In 1972, Mr. NEWELL wed Jacqueline WILLETTS but found that married life did not curb his increasingly frequent drinking binges. The couple divorced in 1979. Alcoholism was also the source of most of his professional woes for the better part of his life, as key shows were either cancelled, or worse, rendered into shambles. Musicians who worked with him tended to admire him, but found it incredibly frustrating that such an enormous talent was being squandered.
At several junctures in his career, Mr. NEWELL managed to quit drinking. Of the three albums he recorded and released in the eighties and nineties, two were the direct dividends of his abstinence. Those recordings earned him Juno nominations, in 1988 for Richard NEWELL aka King Biscuit Boy,and in 1996 for Urban Blues Re: NEWELL. The latter is still in print on Holger Peterson's Stony Plain label. Official Music, along with Good'Uns and Badly Bent, a best-of compilation, are available on the Unidisc label (http://www.unidisc.com). The rest of the King Biscuit Boy catalogue, including the 1980 Mouth of Steel album, is out of print.
In 2000, Mr. NEWELL's mother died and he left regular stage work, preferring the seclusion of his home in the central Mountain neighbourhood of Hamilton. His last recordings include a version of Blue Christmas, available on the Hamilton Hometown Christmas Compact Disk compilation assembled by saxophonist and long-time friend, Sonny DEL RIO. An original composition, Two Hound Blues, along with material recorded by DEL RIO and Mr. NEWELL in the late seventies (the Biscuit With Gravy sessions) is planned for release this year.
Mr. NEWELL, who leaves his father Dick, brother Walter (Randy,) and son Richard James Oddie, made his last public performance in a cameo appearance with The Little Red Blues Gang on September 12, 2002, at Mermaids Lounge in Hamilton. The 60 or so audience members present were treated to a version of his hit, Corrina, Corrina, which is strange, because he never particularly cared for that song.
Richard Alfred NEWELL, musician; born March 9, 1944, in Hamilton died in Hamilton, January 5, 2003.

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WILLIAMS o@ca.on.york_county.toronto.globe_and_mail 2003-02-15 published
GENDRON, Jacqueline (Jackie)
Jacqueline GENDRON (née COOPER) was born 18 September 1909, Toronto and died peacefully at Avalon Nursing Home, Orangeville, Ontario on Thursday, 13 February 2003 in her 94th year. She was predeceased by her husband 'Vince' and son Jim, her sisters Blanche PITMAN and Glad GILLEN, brother Jim COOPER and recently her daughter-in-law Margaret (Mrs. Michael GENDRON). She is survived by her sons Peter (Judy), Owen Sound and Michael, Brockville; grandchildren Greg, Steven, Mark (Shaune) and Andrea (Anthony); sisters Audrey IRWIN and Alma WILLIAMS (Al;) sister-in-law Barb COOPER; many nieces and nephews and several close Friends. Jackie lived life her way. She was a responsible stay at home wife and mother, roles of which she was proud. She was a good mom. She loved New Year's parties with Friends, played golf, curled, skied, volunteered and travelled in Europe, East Asia and Africa into her 80's. Her Friends meant a great deal to her. She will be remembered for her flair and skill in cooking, carpentry, ceramics, wood carving, sewing, millinery and home decorating. Jackie was awarded a life membership in the Lord Dufferin Chapter of the Imperial Order of the Daughters of the Empire after 35 years of dedicated service. She was a member of Westminster United Church. At Jackie's request she was cremated and a memorial service, for immediate family, will be held during the summer, followed by burial in the family plot at Forest Lawn Cemetery, Orangeville. Special thanks to the staff of both Lord Dufferin Centre and Avalon Nursing Home, Dr. MARIEN and Dr. VEENMAN. Your care and sensitivity were much appreciated. Arrangements by Egan Funeral Home Baxter and Giles Chapel, 273 Broadway, Orangeville L9W 1K8 (519-941-2630).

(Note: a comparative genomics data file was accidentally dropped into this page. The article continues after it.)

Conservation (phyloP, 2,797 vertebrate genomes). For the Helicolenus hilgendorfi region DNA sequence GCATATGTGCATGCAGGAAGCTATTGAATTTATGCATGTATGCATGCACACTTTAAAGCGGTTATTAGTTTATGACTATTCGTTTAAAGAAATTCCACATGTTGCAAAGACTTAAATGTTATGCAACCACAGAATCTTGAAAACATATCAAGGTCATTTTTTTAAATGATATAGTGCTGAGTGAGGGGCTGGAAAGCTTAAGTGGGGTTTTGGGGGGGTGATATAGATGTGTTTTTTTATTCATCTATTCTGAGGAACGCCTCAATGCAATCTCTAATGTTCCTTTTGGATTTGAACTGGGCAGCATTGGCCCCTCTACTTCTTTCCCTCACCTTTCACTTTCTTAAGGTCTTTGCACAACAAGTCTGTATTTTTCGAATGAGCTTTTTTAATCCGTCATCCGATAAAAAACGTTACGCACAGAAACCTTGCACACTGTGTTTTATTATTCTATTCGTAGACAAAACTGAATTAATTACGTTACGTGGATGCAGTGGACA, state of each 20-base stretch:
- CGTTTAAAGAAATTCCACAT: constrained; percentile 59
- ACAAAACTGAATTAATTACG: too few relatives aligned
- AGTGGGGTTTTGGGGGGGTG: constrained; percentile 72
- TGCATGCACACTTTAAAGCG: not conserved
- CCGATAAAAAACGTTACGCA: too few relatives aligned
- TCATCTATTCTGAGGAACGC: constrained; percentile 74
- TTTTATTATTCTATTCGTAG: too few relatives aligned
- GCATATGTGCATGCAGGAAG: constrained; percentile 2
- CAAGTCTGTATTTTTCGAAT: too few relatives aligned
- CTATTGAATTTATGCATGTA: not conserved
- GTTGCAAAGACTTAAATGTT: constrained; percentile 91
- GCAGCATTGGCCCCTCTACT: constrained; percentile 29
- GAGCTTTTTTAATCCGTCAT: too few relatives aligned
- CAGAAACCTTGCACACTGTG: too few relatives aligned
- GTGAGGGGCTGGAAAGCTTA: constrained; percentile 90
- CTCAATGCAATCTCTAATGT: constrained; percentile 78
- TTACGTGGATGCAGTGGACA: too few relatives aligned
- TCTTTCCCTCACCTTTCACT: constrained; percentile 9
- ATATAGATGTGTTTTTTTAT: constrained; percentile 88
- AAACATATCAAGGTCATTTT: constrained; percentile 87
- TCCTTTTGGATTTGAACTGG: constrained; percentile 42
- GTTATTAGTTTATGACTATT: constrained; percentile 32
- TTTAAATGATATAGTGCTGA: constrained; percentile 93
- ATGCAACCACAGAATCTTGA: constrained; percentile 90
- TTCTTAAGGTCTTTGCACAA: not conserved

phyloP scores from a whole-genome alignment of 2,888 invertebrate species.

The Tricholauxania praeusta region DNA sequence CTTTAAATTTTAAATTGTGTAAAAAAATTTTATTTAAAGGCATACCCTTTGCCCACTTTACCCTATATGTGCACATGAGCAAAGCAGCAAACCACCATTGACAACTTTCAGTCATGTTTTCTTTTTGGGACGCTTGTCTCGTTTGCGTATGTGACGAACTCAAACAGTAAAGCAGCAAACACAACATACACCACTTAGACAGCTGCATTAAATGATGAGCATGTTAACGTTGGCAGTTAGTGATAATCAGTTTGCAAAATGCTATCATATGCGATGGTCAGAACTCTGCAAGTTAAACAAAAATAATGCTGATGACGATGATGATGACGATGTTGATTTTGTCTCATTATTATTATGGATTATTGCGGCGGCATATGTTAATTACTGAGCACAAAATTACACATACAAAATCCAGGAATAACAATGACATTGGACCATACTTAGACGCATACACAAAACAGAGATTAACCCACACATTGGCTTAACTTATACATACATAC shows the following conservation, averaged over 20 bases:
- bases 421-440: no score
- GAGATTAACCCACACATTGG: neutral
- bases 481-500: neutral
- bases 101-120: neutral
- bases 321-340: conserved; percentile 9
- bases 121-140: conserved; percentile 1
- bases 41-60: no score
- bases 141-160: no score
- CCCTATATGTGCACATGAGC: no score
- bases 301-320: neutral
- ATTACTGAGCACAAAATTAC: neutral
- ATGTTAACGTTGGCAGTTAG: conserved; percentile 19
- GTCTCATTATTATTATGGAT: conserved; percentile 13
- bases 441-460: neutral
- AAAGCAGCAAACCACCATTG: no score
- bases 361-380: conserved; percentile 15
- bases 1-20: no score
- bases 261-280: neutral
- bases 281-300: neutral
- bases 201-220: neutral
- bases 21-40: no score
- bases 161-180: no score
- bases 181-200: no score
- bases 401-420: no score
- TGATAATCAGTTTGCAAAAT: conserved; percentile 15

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WILLIAMS o@ca.on.york_county.toronto.globe_and_mail 2003-05-10 published
WILLIAMS, Tony
Born in London, on December 20th, 1933 died suddenly and unexpectedly at Kelowna General Hospital on May 2nd, 2003. Dearest and most loving husband to Nola, step-father to Simone, brother to Rosalind, Jane (Dave) and uncle to Ned and Martha, sister-in-law: Melanie. Tony was a tireless worker for social justice and human rights and a dedicated volunteer for various organizations, including College and Institutes Retirees Association of British Columbia and the Kidney Foundation. Tony loved his years of teaching Sociology at Okanagan University College and was appointed an honorary Lifetime member of the Faculty Association. We will miss his intellect, immense kindness, quick wit and sense of humour. Viewing will be on Thursday, May 8th, 2003 at 11: 00 a.m. to 12:00 noon. A gathering of family and Friends will take place on Thursday, May 8th, 2003 at 1: 00 p.m. at the home of Simone SHORI, 3526 Country Pines Drive, Wesbank, British Columbia In lieu of flowers, donations to the Okanagan University College Library Fund in memory of Tony would be appreciated. Condolences may be sent to the family by visiting our website www.firstmemorialkelowna.com Arrangements entrusted with First Memorial Funeral Services, Kelowna, British Columbia (250) 762-2299.